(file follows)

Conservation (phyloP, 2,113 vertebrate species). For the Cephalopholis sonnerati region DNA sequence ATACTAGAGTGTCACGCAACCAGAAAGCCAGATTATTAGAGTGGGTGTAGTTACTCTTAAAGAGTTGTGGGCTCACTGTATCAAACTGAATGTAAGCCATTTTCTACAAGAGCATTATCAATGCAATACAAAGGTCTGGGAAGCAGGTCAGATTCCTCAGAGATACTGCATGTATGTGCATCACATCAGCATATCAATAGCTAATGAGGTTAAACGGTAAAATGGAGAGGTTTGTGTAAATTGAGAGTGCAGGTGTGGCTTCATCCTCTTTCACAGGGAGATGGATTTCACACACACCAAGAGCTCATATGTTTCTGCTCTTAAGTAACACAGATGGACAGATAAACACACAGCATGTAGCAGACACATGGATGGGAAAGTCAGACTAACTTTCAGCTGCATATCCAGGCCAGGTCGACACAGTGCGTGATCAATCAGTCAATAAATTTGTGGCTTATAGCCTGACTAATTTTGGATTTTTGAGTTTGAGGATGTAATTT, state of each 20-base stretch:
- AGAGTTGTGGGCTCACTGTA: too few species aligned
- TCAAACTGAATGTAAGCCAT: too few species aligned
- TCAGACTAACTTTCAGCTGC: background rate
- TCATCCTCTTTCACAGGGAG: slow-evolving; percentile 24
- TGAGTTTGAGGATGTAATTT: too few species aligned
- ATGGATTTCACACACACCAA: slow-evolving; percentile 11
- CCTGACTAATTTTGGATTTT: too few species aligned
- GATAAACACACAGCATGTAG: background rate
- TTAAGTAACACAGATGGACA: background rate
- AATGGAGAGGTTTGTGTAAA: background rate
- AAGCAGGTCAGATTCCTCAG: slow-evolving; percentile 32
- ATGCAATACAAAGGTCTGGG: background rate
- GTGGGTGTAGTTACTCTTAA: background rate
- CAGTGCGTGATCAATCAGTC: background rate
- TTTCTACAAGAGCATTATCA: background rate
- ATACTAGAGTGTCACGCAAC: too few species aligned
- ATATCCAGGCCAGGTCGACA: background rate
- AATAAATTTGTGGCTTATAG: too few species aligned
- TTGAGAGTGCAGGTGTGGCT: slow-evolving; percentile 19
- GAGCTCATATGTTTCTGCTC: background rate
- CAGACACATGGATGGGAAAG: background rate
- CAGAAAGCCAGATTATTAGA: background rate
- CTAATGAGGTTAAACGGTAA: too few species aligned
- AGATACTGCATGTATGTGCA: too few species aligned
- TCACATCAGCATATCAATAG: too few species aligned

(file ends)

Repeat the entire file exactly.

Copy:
Conservation (phyloP, 2,113 vertebrate species). For the Cephalopholis sonnerati region DNA sequence ATACTAGAGTGTCACGCAACCAGAAAGCCAGATTATTAGAGTGGGTGTAGTTACTCTTAAAGAGTTGTGGGCTCACTGTATCAAACTGAATGTAAGCCATTTTCTACAAGAGCATTATCAATGCAATACAAAGGTCTGGGAAGCAGGTCAGATTCCTCAGAGATACTGCATGTATGTGCATCACATCAGCATATCAATAGCTAATGAGGTTAAACGGTAAAATGGAGAGGTTTGTGTAAATTGAGAGTGCAGGTGTGGCTTCATCCTCTTTCACAGGGAGATGGATTTCACACACACCAAGAGCTCATATGTTTCTGCTCTTAAGTAACACAGATGGACAGATAAACACACAGCATGTAGCAGACACATGGATGGGAAAGTCAGACTAACTTTCAGCTGCATATCCAGGCCAGGTCGACACAGTGCGTGATCAATCAGTCAATAAATTTGTGGCTTATAGCCTGACTAATTTTGGATTTTTGAGTTTGAGGATGTAATTT, state of each 20-base stretch:
- AGAGTTGTGGGCTCACTGTA: too few species aligned
- TCAAACTGAATGTAAGCCAT: too few species aligned
- TCAGACTAACTTTCAGCTGC: background rate
- TCATCCTCTTTCACAGGGAG: slow-evolving; percentile 24
- TGAGTTTGAGGATGTAATTT: too few species aligned
- ATGGATTTCACACACACCAA: slow-evolving; percentile 11
- CCTGACTAATTTTGGATTTT: too few species aligned
- GATAAACACACAGCATGTAG: background rate
- TTAAGTAACACAGATGGACA: background rate
- AATGGAGAGGTTTGTGTAAA: background rate
- AAGCAGGTCAGATTCCTCAG: slow-evolving; percentile 32
- ATGCAATACAAAGGTCTGGG: background rate
- GTGGGTGTAGTTACTCTTAA: background rate
- CAGTGCGTGATCAATCAGTC: background rate
- TTTCTACAAGAGCATTATCA: background rate
- ATACTAGAGTGTCACGCAAC: too few species aligned
- ATATCCAGGCCAGGTCGACA: background rate
- AATAAATTTGTGGCTTATAG: too few species aligned
- TTGAGAGTGCAGGTGTGGCT: slow-evolving; percentile 19
- GAGCTCATATGTTTCTGCTC: background rate
- CAGACACATGGATGGGAAAG: background rate
- CAGAAAGCCAGATTATTAGA: background rate
- CTAATGAGGTTAAACGGTAA: too few species aligned
- AGATACTGCATGTATGTGCA: too few species aligned
- TCACATCAGCATATCAATAG: too few species aligned